How do you serve “ready to buy” customers and “just looking” prospects on the same page?
You don’t want to alienate one group while speaking to the other. However, you still need to offer both sets of customers the next step they need no matter their level of interest.
To answer that question and more for one B2B SaaS nonprofit, Jon Powell, Senior Executive Research and Development Manager, MECLABS Institute, worked with Shari Tishman, Director of Engagement, and Lauren Wagner, Senior Manager of Engagement, both of VolunteerMatch.
VolunteerMatch was selected as the “client” for this year’s Email Summit live test. The team designed a three-part series of experiments, the first two leading up the interactive live test to launch tomorrow, Feb. 24, here at Summit.
Since today marks the first day of Summit activities I’ll be giving you a behind the scenes look at Test No. 2 of the series. Check out the MarketingExperiments Blog to learn about the test background and call for treatment ideas and to learn about the results and what they mean.
Before we get into the specifics of this test, let’s review why this test is important to the series. The solutions page test will help us to understand the most attractive derivative value for actual sales-ready leads to include in the call-to-action section of the email for optimization at the Summit.
Basically, we should be able to take what we previously learned about prospects and transfer it to another channel of testing: email.
Primary Research Question: Which call-to-action variable cluster will achieve the highest contact page conversion rate?
Secondary Question: Which call-to-action variable cluster will achieve the highest total page click-through rate?
Test Design: A/B split test
Before the test
Prior to the test and its control, the VolunteerMatch team had already updated the call-to-action (CTA) on the product page. The original CTA read, “Let’s Get Started Together.”
While the CTA did a good job of attracting customers across the spectrum of motivation levels, it seemed the pipeline became full of leads not motivated enough to move forward. This caused a lot of fruitless time for the sales staff.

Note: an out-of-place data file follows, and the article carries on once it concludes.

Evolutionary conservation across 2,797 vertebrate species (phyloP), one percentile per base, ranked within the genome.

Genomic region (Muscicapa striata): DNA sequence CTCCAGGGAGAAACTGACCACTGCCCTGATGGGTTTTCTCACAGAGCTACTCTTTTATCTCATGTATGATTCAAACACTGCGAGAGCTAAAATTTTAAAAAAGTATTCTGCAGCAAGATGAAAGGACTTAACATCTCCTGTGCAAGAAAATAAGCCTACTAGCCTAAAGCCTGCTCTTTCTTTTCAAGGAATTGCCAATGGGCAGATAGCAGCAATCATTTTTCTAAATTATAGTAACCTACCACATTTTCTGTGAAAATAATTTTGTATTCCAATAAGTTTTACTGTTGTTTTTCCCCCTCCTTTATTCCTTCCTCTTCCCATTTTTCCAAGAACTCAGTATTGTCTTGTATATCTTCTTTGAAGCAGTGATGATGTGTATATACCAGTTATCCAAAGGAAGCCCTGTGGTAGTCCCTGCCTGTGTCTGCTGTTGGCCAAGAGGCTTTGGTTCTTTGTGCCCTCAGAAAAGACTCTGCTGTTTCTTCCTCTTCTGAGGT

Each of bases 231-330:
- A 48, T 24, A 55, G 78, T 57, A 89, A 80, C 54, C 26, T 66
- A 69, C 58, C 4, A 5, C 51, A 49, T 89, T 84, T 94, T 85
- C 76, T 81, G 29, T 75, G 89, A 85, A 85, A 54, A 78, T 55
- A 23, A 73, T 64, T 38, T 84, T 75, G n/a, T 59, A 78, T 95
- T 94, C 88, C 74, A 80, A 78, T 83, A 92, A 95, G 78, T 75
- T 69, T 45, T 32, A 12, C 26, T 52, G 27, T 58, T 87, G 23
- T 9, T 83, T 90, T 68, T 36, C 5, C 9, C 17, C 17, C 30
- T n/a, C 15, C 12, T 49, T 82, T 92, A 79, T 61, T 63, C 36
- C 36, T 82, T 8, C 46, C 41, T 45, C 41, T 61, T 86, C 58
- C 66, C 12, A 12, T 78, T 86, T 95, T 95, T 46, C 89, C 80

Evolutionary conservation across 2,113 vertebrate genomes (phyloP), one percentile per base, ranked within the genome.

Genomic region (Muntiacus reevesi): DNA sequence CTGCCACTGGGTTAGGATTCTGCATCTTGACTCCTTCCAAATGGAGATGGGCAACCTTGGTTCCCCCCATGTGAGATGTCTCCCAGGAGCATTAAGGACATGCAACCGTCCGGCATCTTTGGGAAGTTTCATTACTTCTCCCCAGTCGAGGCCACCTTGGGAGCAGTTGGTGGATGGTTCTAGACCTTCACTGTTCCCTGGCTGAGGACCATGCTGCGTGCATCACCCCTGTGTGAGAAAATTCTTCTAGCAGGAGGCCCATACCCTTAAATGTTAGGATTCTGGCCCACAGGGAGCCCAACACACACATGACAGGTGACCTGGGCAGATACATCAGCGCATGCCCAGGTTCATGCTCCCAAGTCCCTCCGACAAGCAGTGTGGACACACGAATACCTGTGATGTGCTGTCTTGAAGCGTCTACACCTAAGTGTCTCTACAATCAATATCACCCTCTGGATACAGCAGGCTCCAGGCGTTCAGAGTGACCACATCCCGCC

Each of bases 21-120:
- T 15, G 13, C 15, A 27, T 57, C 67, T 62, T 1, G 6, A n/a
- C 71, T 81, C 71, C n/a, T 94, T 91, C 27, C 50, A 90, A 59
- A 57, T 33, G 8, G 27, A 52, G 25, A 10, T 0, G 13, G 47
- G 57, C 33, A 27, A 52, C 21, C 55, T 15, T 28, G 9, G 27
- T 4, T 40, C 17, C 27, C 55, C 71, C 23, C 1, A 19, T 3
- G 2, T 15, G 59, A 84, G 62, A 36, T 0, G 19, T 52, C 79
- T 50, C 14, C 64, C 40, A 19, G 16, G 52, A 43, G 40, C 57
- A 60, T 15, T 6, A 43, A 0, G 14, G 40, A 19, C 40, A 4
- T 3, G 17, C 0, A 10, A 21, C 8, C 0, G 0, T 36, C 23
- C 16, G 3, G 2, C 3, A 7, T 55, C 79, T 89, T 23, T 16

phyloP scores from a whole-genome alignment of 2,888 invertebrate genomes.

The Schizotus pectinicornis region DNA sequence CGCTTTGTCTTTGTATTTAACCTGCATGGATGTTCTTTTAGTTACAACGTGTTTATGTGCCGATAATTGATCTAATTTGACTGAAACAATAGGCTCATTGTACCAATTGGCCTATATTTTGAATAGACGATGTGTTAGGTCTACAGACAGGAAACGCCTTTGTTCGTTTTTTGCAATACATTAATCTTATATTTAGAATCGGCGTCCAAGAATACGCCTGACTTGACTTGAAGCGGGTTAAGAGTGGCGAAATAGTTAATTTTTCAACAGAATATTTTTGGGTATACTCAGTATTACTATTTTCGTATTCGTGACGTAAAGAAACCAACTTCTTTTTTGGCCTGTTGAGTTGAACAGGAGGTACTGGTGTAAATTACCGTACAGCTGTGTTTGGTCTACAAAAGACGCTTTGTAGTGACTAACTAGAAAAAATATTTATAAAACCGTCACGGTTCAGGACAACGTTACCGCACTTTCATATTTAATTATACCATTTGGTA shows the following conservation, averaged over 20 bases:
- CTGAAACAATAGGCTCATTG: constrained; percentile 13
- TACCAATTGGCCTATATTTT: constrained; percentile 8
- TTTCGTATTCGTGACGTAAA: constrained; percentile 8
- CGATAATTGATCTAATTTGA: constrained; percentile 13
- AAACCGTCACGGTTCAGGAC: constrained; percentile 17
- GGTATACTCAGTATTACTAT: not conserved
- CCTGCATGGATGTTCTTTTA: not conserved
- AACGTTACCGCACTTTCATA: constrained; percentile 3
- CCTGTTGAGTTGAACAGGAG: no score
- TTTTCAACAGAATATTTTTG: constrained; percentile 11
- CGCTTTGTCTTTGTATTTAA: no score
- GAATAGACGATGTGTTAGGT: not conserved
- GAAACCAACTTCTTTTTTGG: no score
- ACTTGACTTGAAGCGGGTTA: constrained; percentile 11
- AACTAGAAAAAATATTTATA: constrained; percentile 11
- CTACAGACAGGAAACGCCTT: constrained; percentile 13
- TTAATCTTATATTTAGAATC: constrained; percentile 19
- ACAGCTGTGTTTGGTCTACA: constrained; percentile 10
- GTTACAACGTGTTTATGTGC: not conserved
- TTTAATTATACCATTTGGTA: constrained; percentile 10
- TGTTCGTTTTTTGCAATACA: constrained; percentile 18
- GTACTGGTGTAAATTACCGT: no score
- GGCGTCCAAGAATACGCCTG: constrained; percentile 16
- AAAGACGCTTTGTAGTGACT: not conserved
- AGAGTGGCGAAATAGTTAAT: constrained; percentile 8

That led the team to create a new CTA, which is the control for this test.
To limit the amount of leads entering the pipeline, so that there are more qualified prospects, the team changed the copy to “Contact Sales for a Quote.”
However, this left no option for those prospects simply trying to learn more. This lead to the creation of the two-option CTA for the treatment.
When conducting analysis on the solutions page, click tracking showed that 2.39% of visitors were leaving the page to go to the demo page.
Since that would be a useful place for prospects to learn more if they weren’t ready to buy, the team thought it would make the most sense as a secondary CTA. Instead of letting those lower-motivated prospects blindly stumble around the site, a demo CTA would allow VolunteerMatch to guide them there.
The copy of the Contact Sales CTA was also changed. The team hypothesized that “Contact Sales” could have produced a high-level of anxiety in visitors.
There was also a lack of clarity. What exactly does “contact” mean? And what will a quote consist of? To help answer some of those concerns, the team developed the “Speak to a Director” treatment of the CTA.
Let’s look at the metric results to the secondary research question: overall clickthrough rate.
As you can see, adding another CTA increased overall clickthrough. The question after that would be if it this impacted the clickthrough to the Contact Sales CTA. However, there was no statistical difference between the control and the treatment.
In fact, no visitor who clicked through to the sales contact form page on the control filled out the form. However, of those who landed on the sales contact page from the treatment, 30% of visitors filled out the form.
Additionally, of the 8.1% visitors to click on the demo CTA, 12.5% of them converted on the demo.
What you need to know
It’s possible to serve two groups of prospects on one solutions or product page. There can be fear when adding a second CTA that you will lose clickthrough or leads, but you won’t know if you don’t test.
For VolunteerMatch, that wasn’t the case at all. The second CTA did not diminish clickthrough to the contact form page. Rather, it seems as if the update copy in addition with another option to learn more allowed better qualified visitors to click through, seeing as the rate of completion went up.
Additionally, we were able to better guide lower sales-ready visitors to a page that might be better suited for them: the demo.
Adding the demo CTA allowed us to decrease the need for unsupervised thinking on the part of visitors. If left to themselves, visitors might not have found the demo and could have left the site without gaining information that would have led to an eventual sale.
Email Summit live test
Be sure to attend Jon’s session tomorrow after lunch with VolunteerMatch — “Hands-on Live Test Lab: Learn how to improve your already successful marketing” — to contribute to the live test.
If you’re not able to join us here in Las Vegas this week, we’ll be sharing a case study about the Email Summit live test in the MarketingSherpa B2B Marketing newsletter after Summit.
If you liked to learn all of the top takeaways from Email Summit 2015, stay tuned to the MarketingSherpa Email Marketing Newsletter. An event recap with everything you need to know will be published in the coming weeks.
You can follow Selena Blue, Manager of Editorial Content, MECLABS Institute on Twitter at @SelenaLBlue.
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